The invaders returned to Delhi in October 1311. In 1313 AD, he invaded again the submissive kingdom of Devagiri and finished off its existence even as a vassal Hindu Kingdom by killing its last surviving King. Alla Uddin died in 1316 AD and his governor crushed attempts by the Yadava lineage to emerge out of the ashes by killing Harapal, the son in law of Ramachandra in 1318 AD, thus integrating the Maratha areas north of the Krishna river into his Delhi ruled empire.

The Thuglaq dynasty came into power in Delhi in 1320 AD with Ghiyasuddin who ruled for only 5 years followed by Mohammed Bin Thuglaq in 1325 AD. They not only crushed the Hindu backlash in Devagiri, but even the capital of the Muslim empire was shifted from Delhi to Devagiri – renamed Daualatabad in 1326-27 AD and increased the Muslim population both by concentration and forced conversions. This brought increasing pressure on the neighbouring Hindu kingdoms.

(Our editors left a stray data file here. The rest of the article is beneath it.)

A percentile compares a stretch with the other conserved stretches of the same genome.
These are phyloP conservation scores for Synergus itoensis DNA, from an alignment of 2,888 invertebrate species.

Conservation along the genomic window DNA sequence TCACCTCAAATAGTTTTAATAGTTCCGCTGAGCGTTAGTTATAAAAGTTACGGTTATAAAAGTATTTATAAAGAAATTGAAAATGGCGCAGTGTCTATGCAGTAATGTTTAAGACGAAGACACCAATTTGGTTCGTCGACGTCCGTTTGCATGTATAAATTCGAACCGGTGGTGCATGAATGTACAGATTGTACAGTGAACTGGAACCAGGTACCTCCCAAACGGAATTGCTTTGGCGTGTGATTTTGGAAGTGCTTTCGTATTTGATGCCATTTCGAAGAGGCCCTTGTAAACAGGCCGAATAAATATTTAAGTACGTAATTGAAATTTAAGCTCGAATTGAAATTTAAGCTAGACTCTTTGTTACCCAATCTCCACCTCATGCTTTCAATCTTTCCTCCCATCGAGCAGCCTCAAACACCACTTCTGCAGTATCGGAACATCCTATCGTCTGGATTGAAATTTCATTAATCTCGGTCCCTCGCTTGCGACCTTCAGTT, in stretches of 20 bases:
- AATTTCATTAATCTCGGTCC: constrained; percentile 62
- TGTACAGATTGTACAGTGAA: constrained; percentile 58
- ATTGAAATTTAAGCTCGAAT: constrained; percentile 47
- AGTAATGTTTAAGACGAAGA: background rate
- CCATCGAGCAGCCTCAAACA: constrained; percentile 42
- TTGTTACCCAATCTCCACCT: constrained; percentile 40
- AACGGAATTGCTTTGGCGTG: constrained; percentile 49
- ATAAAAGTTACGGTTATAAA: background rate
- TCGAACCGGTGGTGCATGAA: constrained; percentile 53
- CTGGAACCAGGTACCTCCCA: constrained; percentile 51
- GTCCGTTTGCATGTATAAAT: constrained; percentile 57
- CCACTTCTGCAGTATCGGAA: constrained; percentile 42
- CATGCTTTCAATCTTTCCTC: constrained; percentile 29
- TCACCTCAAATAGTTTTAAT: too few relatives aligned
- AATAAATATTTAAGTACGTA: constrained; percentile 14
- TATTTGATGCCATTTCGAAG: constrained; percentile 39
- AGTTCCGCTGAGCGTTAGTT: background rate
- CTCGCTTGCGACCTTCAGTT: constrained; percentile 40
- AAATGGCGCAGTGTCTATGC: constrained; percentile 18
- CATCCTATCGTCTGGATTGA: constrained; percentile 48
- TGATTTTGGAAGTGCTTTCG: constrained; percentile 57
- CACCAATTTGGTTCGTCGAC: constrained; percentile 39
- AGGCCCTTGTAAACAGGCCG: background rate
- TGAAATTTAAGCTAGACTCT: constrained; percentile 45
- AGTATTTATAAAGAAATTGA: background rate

The other direct buffer state of Kakatiyas of Warangal was first attacked unsuccessfully by All Uddin in 1303 AD, but he was defeated by Prathaparudra. His second invasion to Warangal in 1310 AD was successful and he received great wealth as compensation from the King.  He continued southwards from Warangal, by first returning to Devagri and attacking Hoysala king Ballala III in a surprise attack, and forced him to sue for peace and agree to cooperate in his final goal – capture of Madurai of the Pandyas.

Though the invaders could not capture and ensure surrender of the fighting brothers who ruled the kingdom, they captured vast booty from the temples destroyed and the cities sacked which included SriRangam, Chidambaram, Madurai etc as mentioned earlier.  Allauddin’s depredations had all taken place, before 1318 AD, when Madhva was still in Udupi area.